Hong Kong pro-democracy group behind massive anti-government protests disbands
A pro-democracy group that organized some of the biggest anti-government protests during months of political upheaval in Hong Kong in 2019 is dissolving.
The Hong Kong Civil Human Rights Front, made up of a number of member organizations, said Sunday that it could no longer operate. The decision comes as the group faces a police investigation for possible violation of the territory’s Beijing-imposed national security law, according to local media.
The group, which also organized an annual protest march marking Hong Kong’s reversion to Chinese control in 1997, is the largest to disband amid a sweeping crackdown on dissent in the city. Last week, the former British colony’s largest teachers union disbanded in light of what it said were drastic changes in the political environment.
Amnesty International expressed its concern over “the pattern of self-censorship seen this week.” The London-based organization said in a statement that the dissolution of the Hong Kong Civil Human Rights Front “signals a concerning domino effect, as Hong Kong’s draconian national security law has triggered an accelerating disappearance of independent civil society groups from the city.”
The crackdown follows Beijing’s imposition of the national security law on Hong Kong in June last year. The legislation outlaws secession, subversion, terrorism and foreign collusion, and has been used to arrest more than 100 pro-democracy figures since it took effect. The law also led to the closure of pro-democracy newspaper Apple Daily.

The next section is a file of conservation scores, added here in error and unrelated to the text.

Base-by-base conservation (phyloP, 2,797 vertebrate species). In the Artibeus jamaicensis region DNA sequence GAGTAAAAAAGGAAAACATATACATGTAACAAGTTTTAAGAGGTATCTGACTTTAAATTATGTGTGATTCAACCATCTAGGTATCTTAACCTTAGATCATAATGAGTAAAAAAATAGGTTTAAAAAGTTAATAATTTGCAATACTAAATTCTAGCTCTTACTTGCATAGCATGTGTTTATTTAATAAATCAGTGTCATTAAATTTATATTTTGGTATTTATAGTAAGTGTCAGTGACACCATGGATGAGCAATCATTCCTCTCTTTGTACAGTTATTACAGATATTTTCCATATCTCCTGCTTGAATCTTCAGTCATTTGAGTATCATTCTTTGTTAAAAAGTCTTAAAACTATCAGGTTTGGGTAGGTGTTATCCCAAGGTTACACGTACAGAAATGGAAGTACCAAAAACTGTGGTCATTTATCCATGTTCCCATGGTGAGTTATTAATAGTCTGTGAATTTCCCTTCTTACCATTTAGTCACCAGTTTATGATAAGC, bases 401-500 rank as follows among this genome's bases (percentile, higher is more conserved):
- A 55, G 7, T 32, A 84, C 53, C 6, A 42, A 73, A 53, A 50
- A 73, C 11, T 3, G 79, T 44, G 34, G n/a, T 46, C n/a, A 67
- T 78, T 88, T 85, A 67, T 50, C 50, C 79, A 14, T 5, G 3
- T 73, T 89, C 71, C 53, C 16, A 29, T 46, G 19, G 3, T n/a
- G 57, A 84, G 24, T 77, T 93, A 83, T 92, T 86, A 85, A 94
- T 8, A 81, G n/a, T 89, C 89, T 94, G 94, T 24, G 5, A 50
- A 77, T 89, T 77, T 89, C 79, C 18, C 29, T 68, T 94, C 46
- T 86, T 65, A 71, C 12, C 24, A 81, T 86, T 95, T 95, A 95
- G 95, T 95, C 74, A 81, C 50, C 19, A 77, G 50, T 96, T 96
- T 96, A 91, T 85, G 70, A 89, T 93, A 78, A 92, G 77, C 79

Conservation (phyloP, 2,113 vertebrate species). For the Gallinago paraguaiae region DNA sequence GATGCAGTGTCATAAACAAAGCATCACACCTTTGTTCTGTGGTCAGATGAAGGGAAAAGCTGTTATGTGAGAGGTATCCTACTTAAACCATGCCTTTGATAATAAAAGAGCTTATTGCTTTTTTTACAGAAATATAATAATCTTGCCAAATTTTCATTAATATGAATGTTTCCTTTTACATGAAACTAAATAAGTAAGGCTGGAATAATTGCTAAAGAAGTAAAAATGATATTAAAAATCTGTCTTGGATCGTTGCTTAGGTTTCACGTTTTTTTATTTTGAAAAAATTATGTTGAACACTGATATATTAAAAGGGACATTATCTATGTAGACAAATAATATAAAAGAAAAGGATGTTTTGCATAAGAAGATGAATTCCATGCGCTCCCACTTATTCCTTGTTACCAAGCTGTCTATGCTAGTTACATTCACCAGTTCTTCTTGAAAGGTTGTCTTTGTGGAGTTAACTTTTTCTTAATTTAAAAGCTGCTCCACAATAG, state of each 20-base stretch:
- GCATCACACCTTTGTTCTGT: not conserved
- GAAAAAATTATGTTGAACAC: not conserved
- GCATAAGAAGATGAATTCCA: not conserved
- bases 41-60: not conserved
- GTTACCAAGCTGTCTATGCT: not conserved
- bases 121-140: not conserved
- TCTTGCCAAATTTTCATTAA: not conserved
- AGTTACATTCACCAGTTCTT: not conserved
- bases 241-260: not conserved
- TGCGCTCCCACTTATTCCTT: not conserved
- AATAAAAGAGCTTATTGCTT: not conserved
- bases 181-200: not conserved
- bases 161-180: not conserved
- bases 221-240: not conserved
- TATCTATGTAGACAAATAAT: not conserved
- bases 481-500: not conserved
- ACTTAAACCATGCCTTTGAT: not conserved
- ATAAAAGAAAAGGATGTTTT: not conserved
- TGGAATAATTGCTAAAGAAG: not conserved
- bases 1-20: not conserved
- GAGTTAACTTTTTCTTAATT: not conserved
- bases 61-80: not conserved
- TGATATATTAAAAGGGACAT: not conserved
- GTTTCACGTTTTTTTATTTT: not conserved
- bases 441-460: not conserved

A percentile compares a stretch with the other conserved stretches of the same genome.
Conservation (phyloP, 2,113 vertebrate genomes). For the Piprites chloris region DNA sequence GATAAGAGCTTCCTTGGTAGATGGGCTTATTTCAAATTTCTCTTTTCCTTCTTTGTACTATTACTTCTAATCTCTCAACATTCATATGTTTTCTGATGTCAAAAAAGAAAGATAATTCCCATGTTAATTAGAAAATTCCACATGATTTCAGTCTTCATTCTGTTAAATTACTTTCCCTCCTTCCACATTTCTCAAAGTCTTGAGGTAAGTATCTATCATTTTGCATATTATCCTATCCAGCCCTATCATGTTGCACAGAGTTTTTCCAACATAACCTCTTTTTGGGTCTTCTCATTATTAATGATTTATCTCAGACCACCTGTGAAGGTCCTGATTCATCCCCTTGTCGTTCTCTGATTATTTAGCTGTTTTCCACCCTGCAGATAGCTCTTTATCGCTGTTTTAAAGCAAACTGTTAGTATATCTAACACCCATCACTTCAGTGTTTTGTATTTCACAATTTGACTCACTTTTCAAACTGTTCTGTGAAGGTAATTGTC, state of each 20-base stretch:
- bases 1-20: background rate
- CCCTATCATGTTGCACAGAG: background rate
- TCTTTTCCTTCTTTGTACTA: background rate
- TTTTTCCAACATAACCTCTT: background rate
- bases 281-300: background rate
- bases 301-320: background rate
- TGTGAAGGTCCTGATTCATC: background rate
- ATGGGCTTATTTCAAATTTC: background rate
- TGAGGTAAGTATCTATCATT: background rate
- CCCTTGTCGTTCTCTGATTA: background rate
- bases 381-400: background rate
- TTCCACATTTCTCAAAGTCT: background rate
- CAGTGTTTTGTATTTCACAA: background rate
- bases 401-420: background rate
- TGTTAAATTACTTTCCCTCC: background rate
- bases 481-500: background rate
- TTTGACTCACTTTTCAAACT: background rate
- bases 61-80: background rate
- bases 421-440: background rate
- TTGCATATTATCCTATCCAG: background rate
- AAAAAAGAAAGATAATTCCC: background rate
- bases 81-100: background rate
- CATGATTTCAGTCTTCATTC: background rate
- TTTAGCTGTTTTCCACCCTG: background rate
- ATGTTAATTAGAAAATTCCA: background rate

The crackdown has virtually silenced opposition voices in the territory — and drawn sanctions from the U.S. against Hong Kong and mainland Chinese government officials.
Hong Kong censors can now ban films deemed a danger to national security, prompting concerns in a city once known for its vibrant arts and film scene.
Former leaders of the Civil Human Rights Front, Figo Chan and Jimmy Sham, are in jail on charges related to their activism.
Although authorities have said the law would not be applied retroactively, a recent interview with a Hong Kong police commissioner suggested that the group was being investigated for holding rallies in the last year.
A statement Sunday by Hong Kong police said they would continue to spare no effort to investigate whether any organization or individuals violated the national security law and other local legislation. It said they would pursue individuals regardless of a group’s disbandment.
In April, police asked the group to hand over information on its members and activities as well as its funding.
Tong Ying-kit, 24, pleaded not guilty to inciting secession and terrorism during a protest last year in Hong Kong. He could face life in prison.
Since the national security law was enacted, many unions, associations and political organizations have disbanded amid concern that the law could be used to target them.
“Although the Civil Human Rights Front no longer exists today ... we believe that different groups will continue to stick to their ideals, who will not forget their original intentions, and continue to prop up civil society!” the group said in a statement.
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